Please consider donating in memory of Jewish Community Council of Greater Coney Island’s beloved board member, Pearl Sapoznik. You can donate by going to: and choosing “Pearl Sapoznik Memorial Fund”. All proceeds will go towards meeting unmet needs of Holocaust Survivors.



Born in the Volhynian Polish city of Rovne on June 12, 1920, Pearl Sapoznik was the oldest of three girls (Rukhl, b. 1926, Pesya, 1928) Her father Izak, was a housepainter and her mother, Rivke a housewife.

A poor family, Pearl enjoyed an education in both traditional Jewish subjects (khumesh, rashi, davening) while also attending a Polish public school and a state sponsored Jewish school.

She was active in the Zionist group, Gordonia and in Yiddish singing circles.


In 1939, with the Russian-German Non-Aggression Pact, Rovne fell under the control of the Soviets.  Thanks to her father’s political activism (he was a follower of Trotsky and was imprisoned by the Polish government in 1920) he read an early German edition of  “Mein Kampf” and understood the threat of Nazis. When Rovne was attacked by the Germans in 1941, she her father, mother and younger sister Pepa followed the Red Army south to the city of Derbent on the Caspian Sea where the family lived in a horse stall while working sewing uniforms, canning food and painting hospitals and clinics. Her middle sister Rukhl, who was away when the war broke out, returned home after the Germans had taken control and later died in the Rovne Ghetto.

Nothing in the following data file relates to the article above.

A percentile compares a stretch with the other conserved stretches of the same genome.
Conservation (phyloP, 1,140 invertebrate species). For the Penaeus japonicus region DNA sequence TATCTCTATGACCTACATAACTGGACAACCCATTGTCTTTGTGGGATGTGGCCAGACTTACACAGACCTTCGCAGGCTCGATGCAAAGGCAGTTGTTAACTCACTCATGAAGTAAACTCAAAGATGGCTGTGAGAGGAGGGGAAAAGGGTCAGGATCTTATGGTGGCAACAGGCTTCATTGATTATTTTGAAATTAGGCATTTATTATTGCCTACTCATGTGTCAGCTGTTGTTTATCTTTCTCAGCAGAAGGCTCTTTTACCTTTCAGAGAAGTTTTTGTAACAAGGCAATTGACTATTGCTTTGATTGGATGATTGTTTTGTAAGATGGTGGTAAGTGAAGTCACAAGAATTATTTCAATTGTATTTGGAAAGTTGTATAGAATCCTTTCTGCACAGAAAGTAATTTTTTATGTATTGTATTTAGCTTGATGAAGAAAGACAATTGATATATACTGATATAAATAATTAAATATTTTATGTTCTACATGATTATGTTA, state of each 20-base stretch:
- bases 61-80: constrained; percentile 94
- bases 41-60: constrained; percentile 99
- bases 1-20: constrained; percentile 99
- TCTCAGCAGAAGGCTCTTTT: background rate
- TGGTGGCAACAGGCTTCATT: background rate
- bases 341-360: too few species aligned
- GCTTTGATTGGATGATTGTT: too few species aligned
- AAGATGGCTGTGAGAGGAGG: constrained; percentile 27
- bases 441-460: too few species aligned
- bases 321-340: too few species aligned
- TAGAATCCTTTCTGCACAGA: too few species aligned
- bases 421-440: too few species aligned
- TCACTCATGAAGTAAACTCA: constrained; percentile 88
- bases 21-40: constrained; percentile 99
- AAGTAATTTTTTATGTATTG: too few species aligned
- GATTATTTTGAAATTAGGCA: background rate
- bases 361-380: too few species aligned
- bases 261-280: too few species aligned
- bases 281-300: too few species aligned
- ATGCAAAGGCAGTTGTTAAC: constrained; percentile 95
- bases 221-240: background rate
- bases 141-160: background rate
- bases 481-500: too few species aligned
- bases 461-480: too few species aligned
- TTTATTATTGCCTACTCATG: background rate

The family returned to the ruined Rovne where she married fellow Rovner, khazn Zindel Sapoznik, and, with her family, left for the West. They were in the Bindermichl DP camp in Linz, Austria from 1946 until coming to America in 1949.

In America, Pirl was an active member of the The First Rovner Benevolent Society landsmanshaft  and became its long time Recording Secretary and the last to take minutes in Yiddish.  In her later years she did voter registration for the Democratic Party and was an election poll worker.


Though married to a world renowned cantor, it wasn’t until events like KlezKamp, the Workmen’s Circle Camps and Yiddish Vokh, that the world learned about Pearl Sapoznik’s rare gifts as a singer. Possessed of a clear and sure alto, Pirl Sapoznik sang a rich repertoire of traditional and popular Yiddish songs from traditional broadsides, Zionist recruiting songs and Yiddish theater hits and a parallel repertoire of Polish ballads, epic patriotic poems and radio tangos.

In 2000, she co-hosted with actor David Rogow, the segment  “Yiddish Word of the Day” for the Peabody Award winning NPR series, “The Yiddish Radio Project.”

In 2002 Pirl Sapoznik was featured in the Emmy award winning documentary “A Yiddish World Remembered” talking about her beloved Rovne.


Settling in Brighton Beach in 1983, her small, comfortable apartment blocks from the boardwalk became a magnetic mecca for visitors from around the world who came to bask in her gentle and powerful Yiddishkayt and to sing songs with her.  She was a great believer in tzedoke and was on the board member of the Jewish Community Council of Greater Coney Island and did fundraising for, and represented the needs of, indigent Holocaust survivors.

She is survived by two sons, Henry and Norman, three grandchildren, 5 great grandchildren, and untold numbers of lovers of Yiddish song and culture who knew and loved her.